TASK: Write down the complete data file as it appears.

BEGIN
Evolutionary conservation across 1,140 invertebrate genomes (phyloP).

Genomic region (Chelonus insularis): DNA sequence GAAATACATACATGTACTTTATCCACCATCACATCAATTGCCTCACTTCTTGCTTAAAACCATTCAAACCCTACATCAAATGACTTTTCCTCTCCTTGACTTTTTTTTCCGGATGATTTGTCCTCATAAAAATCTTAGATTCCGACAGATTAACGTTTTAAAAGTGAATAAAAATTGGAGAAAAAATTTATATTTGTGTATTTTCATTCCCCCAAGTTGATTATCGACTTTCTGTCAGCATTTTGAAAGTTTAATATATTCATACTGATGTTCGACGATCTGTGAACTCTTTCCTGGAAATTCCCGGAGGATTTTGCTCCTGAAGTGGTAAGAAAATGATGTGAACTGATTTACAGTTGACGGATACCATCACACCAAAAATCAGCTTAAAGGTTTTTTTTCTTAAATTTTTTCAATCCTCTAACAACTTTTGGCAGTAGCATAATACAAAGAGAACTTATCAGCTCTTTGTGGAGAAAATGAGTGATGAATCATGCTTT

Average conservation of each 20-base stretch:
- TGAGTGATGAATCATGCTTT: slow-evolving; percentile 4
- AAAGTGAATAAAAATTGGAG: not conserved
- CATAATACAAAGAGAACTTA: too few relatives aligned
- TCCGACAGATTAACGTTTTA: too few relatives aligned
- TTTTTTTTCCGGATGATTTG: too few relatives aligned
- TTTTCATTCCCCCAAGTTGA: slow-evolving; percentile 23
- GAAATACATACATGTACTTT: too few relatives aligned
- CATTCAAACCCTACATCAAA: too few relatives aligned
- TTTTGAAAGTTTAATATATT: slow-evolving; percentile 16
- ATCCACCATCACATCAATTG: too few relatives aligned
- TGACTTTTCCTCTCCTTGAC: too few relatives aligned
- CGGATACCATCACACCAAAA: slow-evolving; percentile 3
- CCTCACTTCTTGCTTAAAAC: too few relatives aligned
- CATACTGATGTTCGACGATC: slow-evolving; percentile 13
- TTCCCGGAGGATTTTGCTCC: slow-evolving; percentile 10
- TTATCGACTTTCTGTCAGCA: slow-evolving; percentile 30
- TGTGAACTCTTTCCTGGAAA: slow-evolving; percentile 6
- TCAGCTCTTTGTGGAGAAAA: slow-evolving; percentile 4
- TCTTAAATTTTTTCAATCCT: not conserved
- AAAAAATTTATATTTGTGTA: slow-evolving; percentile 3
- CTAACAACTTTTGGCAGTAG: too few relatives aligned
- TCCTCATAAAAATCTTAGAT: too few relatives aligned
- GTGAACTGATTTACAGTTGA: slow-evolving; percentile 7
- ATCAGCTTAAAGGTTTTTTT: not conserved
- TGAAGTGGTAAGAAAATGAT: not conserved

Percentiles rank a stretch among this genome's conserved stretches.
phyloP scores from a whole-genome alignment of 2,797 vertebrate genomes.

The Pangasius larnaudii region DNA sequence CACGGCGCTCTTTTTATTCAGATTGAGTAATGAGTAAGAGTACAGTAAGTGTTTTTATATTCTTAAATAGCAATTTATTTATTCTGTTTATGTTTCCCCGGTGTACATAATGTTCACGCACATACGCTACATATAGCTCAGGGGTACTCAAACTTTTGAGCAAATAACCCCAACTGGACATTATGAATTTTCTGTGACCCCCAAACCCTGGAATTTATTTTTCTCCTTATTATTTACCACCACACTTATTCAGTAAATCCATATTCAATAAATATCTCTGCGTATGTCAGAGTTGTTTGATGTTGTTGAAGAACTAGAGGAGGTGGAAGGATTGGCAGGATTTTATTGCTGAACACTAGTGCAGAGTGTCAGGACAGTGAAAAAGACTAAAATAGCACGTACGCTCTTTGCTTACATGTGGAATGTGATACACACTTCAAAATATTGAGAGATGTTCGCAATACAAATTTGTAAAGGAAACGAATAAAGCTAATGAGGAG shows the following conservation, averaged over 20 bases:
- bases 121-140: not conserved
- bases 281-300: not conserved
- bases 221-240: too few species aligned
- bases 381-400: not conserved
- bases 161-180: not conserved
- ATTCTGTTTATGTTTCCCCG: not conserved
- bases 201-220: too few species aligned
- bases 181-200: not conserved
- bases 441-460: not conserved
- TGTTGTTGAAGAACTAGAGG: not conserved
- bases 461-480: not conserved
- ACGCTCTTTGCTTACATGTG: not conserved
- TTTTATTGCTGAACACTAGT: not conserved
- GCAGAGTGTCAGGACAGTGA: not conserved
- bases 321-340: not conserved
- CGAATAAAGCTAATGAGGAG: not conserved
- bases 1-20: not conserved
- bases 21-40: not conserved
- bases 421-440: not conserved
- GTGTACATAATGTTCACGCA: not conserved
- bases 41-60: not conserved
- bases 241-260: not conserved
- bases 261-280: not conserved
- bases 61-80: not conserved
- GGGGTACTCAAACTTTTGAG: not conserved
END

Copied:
Evolutionary conservation across 1,140 invertebrate genomes (phyloP).

Genomic region (Chelonus insularis): DNA sequence GAAATACATACATGTACTTTATCCACCATCACATCAATTGCCTCACTTCTTGCTTAAAACCATTCAAACCCTACATCAAATGACTTTTCCTCTCCTTGACTTTTTTTTCCGGATGATTTGTCCTCATAAAAATCTTAGATTCCGACAGATTAACGTTTTAAAAGTGAATAAAAATTGGAGAAAAAATTTATATTTGTGTATTTTCATTCCCCCAAGTTGATTATCGACTTTCTGTCAGCATTTTGAAAGTTTAATATATTCATACTGATGTTCGACGATCTGTGAACTCTTTCCTGGAAATTCCCGGAGGATTTTGCTCCTGAAGTGGTAAGAAAATGATGTGAACTGATTTACAGTTGACGGATACCATCACACCAAAAATCAGCTTAAAGGTTTTTTTTCTTAAATTTTTTCAATCCTCTAACAACTTTTGGCAGTAGCATAATACAAAGAGAACTTATCAGCTCTTTGTGGAGAAAATGAGTGATGAATCATGCTTT

Average conservation of each 20-base stretch:
- TGAGTGATGAATCATGCTTT: slow-evolving; percentile 4
- AAAGTGAATAAAAATTGGAG: not conserved
- CATAATACAAAGAGAACTTA: too few relatives aligned
- TCCGACAGATTAACGTTTTA: too few relatives aligned
- TTTTTTTTCCGGATGATTTG: too few relatives aligned
- TTTTCATTCCCCCAAGTTGA: slow-evolving; percentile 23
- GAAATACATACATGTACTTT: too few relatives aligned
- CATTCAAACCCTACATCAAA: too few relatives aligned
- TTTTGAAAGTTTAATATATT: slow-evolving; percentile 16
- ATCCACCATCACATCAATTG: too few relatives aligned
- TGACTTTTCCTCTCCTTGAC: too few relatives aligned
- CGGATACCATCACACCAAAA: slow-evolving; percentile 3
- CCTCACTTCTTGCTTAAAAC: too few relatives aligned
- CATACTGATGTTCGACGATC: slow-evolving; percentile 13
- TTCCCGGAGGATTTTGCTCC: slow-evolving; percentile 10
- TTATCGACTTTCTGTCAGCA: slow-evolving; percentile 30
- TGTGAACTCTTTCCTGGAAA: slow-evolving; percentile 6
- TCAGCTCTTTGTGGAGAAAA: slow-evolving; percentile 4
- TCTTAAATTTTTTCAATCCT: not conserved
- AAAAAATTTATATTTGTGTA: slow-evolving; percentile 3
- CTAACAACTTTTGGCAGTAG: too few relatives aligned
- TCCTCATAAAAATCTTAGAT: too few relatives aligned
- GTGAACTGATTTACAGTTGA: slow-evolving; percentile 7
- ATCAGCTTAAAGGTTTTTTT: not conserved
- TGAAGTGGTAAGAAAATGAT: not conserved

Percentiles rank a stretch among this genome's conserved stretches.
phyloP scores from a whole-genome alignment of 2,797 vertebrate genomes.

The Pangasius larnaudii region DNA sequence CACGGCGCTCTTTTTATTCAGATTGAGTAATGAGTAAGAGTACAGTAAGTGTTTTTATATTCTTAAATAGCAATTTATTTATTCTGTTTATGTTTCCCCGGTGTACATAATGTTCACGCACATACGCTACATATAGCTCAGGGGTACTCAAACTTTTGAGCAAATAACCCCAACTGGACATTATGAATTTTCTGTGACCCCCAAACCCTGGAATTTATTTTTCTCCTTATTATTTACCACCACACTTATTCAGTAAATCCATATTCAATAAATATCTCTGCGTATGTCAGAGTTGTTTGATGTTGTTGAAGAACTAGAGGAGGTGGAAGGATTGGCAGGATTTTATTGCTGAACACTAGTGCAGAGTGTCAGGACAGTGAAAAAGACTAAAATAGCACGTACGCTCTTTGCTTACATGTGGAATGTGATACACACTTCAAAATATTGAGAGATGTTCGCAATACAAATTTGTAAAGGAAACGAATAAAGCTAATGAGGAG shows the following conservation, averaged over 20 bases:
- bases 121-140: not conserved
- bases 281-300: not conserved
- bases 221-240: too few species aligned
- bases 381-400: not conserved
- bases 161-180: not conserved
- ATTCTGTTTATGTTTCCCCG: not conserved
- bases 201-220: too few species aligned
- bases 181-200: not conserved
- bases 441-460: not conserved
- TGTTGTTGAAGAACTAGAGG: not conserved
- bases 461-480: not conserved
- ACGCTCTTTGCTTACATGTG: not conserved
- TTTTATTGCTGAACACTAGT: not conserved
- GCAGAGTGTCAGGACAGTGA: not conserved
- bases 321-340: not conserved
- CGAATAAAGCTAATGAGGAG: not conserved
- bases 1-20: not conserved
- bases 21-40: not conserved
- bases 421-440: not conserved
- GTGTACATAATGTTCACGCA: not conserved
- bases 41-60: not conserved
- bases 241-260: not conserved
- bases 261-280: not conserved
- bases 61-80: not conserved
- GGGGTACTCAAACTTTTGAG: not conserved